To paraphrase Fred Savage’s character in The Princess Bride, severed heads are good.
Finally, finally some stuff really starts going down. Sure, everyone is still inexplicably drawn to Kurtz and we don’t know why, but at least Marlow gets to see severed heads on posts. Fun times.
Then we finally see Kurtz. On a stretcher.
Conrad points out Kurtz’s mistress, a native in elaborate garb, and has the Russian trader blames her for the trouble with Kurtz. Of course, he blames her. Of course, Conrad uses a black woman to symbolize the “heart of darkness” and how native people corrupt white people. On the one hand he’s complimentary of the woman, citing her beauty and how “superb” and “magnificent” she is. On the other, I feel as though that’s to primarily represent the temptations of imperialism. Of course, later the white fiancé will be all perfect and sheltered. And this is an aspect of the novel that makes me want to barf. But I get ahead of myself.
Okay. My big WTF moment with this book is when Marlow hears the manager carry on about how Kurtz—once the golden boy—has messed everything up and will be reported. Marlow then sides with Kurtz, a man he’s never met. I don’t get it. I mean, Marlow clearly doesn’t like the company or any of those folks by that point in the book, and he’s also been suspicious of Kurtz. He’s seen the aforementioned severed heads on a pike. I think I would’ve decided to be Switzerland and get out of Dodge. Now, the Sparknotes analysis says that Marlow chooses Kurtz over the other Europeans because Kurtz represents “outright perversion” as opposed to the “hypocritical justifications of cruelty” of the trading company. I suppose I can see that. How about telling them both to shove it, steaming back down the Congo, and going somewhere that is else?
So then I took a look at the themes and motifs according to SparkNotes. (You can read them here if you would like http://www.sparknotes.com/lit/heart/themes.html ) On the surface something like “The Hypocrisy of Imperialism” makes this novel sound like something I want to read. Here’s the problem: the book is just as bad as the concept. Conrad is saying, basically, that the native peoples are as much, if not more, to blame rather than the exploitative practices of colonialism. What? As Sparknotes says, “It can be argued that Heart of Darkness participates in an oppression of nonwhites that is much more sinister and harder to remedy than the open abuse of Kurtz or the Company’s men.” Seriously, Conrad’s disdain for nonwhites bleeds through this entire book, and I think that is one of the reasons I have a hard time stomaching it.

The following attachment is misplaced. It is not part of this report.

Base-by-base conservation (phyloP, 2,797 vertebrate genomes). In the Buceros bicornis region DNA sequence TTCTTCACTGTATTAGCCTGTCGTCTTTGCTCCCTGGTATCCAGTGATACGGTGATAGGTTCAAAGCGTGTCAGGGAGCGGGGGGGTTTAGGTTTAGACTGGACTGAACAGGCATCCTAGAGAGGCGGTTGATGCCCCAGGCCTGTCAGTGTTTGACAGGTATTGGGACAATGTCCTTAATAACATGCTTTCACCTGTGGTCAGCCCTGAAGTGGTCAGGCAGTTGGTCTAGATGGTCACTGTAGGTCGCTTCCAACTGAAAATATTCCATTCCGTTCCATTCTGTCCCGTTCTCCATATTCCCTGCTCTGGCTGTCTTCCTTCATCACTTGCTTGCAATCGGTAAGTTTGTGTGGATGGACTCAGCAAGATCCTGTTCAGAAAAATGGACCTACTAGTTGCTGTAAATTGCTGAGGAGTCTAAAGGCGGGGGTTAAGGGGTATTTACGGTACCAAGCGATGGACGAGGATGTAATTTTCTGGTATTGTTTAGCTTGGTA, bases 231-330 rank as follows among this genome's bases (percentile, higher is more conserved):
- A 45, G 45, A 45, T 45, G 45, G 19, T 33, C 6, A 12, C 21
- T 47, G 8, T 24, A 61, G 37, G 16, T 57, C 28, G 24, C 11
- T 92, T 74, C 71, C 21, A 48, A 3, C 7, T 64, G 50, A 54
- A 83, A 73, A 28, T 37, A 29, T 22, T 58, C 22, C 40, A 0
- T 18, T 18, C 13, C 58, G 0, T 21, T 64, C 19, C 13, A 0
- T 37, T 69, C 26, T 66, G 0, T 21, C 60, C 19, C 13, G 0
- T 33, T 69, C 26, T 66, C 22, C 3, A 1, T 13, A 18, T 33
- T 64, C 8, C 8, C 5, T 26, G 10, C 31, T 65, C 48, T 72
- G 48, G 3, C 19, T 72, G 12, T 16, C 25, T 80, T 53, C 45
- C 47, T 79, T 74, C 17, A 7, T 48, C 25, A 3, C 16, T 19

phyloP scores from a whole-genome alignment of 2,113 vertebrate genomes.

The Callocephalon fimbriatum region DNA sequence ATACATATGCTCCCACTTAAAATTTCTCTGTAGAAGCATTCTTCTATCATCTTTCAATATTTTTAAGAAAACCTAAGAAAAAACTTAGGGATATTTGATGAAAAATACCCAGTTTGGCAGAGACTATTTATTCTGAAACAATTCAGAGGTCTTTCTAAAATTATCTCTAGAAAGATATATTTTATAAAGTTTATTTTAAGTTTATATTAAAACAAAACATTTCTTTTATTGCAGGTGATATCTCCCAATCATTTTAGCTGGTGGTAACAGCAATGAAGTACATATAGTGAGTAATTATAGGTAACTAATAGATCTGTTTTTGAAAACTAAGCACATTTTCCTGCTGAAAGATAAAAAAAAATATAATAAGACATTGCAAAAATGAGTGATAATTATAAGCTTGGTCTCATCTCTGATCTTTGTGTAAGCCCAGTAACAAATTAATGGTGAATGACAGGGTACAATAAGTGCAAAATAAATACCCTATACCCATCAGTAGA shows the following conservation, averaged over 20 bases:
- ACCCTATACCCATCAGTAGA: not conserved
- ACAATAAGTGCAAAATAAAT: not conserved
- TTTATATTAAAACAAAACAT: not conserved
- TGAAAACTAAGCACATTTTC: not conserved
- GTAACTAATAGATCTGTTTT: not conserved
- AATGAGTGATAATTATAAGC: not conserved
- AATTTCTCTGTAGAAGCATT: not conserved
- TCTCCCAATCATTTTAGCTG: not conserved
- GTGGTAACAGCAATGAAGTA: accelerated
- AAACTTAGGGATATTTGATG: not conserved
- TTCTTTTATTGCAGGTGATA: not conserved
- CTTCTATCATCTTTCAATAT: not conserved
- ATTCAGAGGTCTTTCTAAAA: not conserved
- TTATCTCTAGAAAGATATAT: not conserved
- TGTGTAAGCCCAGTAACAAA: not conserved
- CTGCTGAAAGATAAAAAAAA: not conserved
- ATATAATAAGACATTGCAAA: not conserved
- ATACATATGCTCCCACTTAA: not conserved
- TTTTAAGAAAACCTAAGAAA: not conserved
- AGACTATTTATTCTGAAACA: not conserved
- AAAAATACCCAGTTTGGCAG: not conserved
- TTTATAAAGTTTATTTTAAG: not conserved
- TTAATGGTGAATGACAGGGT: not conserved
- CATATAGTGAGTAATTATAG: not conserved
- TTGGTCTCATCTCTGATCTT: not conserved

Conrad’s disdain for women is also evident. As I mentioned above, the Russian trader essentially blames the native woman for leading Kurtz astray. He wants to shoot her, for heaven’s sake. Then Marlow goes to see Kurtz’s fiancé—Hello…McFly…anyone else have trouble with Kurtz being a cheater?—and oh my gosh is she not something? She loved him. She idolized him, and Marlow can’t break that illusion. I can only think, “Oh, hon. You are so much better off without that crazy piece of work.” I just cannot with this book.
Finally, I’ve already mentioned my problem with the framework. What in the blue blazes is the point of having the story filtered through so many different characters? “We have lost the first of the ebb?” Is that supposed to mean those guys were so enamored of Marlow’s story that they forgot to do their job? And then, in case you missed it, let’s hit you over the head with the theme one more time: “and the tranquil waterway leading to the uttermost ends of the earth flowed sombre under an overcast sky—seemed to lead into the heart of an immense darkness.” I think the ending would be far more poetic for me if I hadn’t already read the expression “heart of darkness” about 700 times in a novel that’s only 74 pages.
Now I’m going to take all these sour lemons and make some lemonade if it’s the last thing I do because I believe no experience is wasted if you can learn something from it. In this case, this is the fourth time I’ve read this book. I will admit that there are subtleties of prose that I’ve discovered and appreciated this time around. There’s an occasional sly and wry humor that I enjoyed in spite of myself. I can also appreciate, on some level, what Conrad set out to do. These are all improvements. Here are the things I liked about Part III:
- “It appears their intercourse had been very much broken by various causes.” (Huh huh. He said intercourse. Like 3 lines after Marlow implies the Russian trader and Kurtz share a special kind of love. Yes, I am sometimes a 13 year old boy at heart.)
- Severed heads on posts is good. There’s some darkness for you. Also, Conrad stops and really gets into that description. Fun times.
- Russian trader: “I am a simple man. I have no great thoughts.” Ah, truer words were never spoken.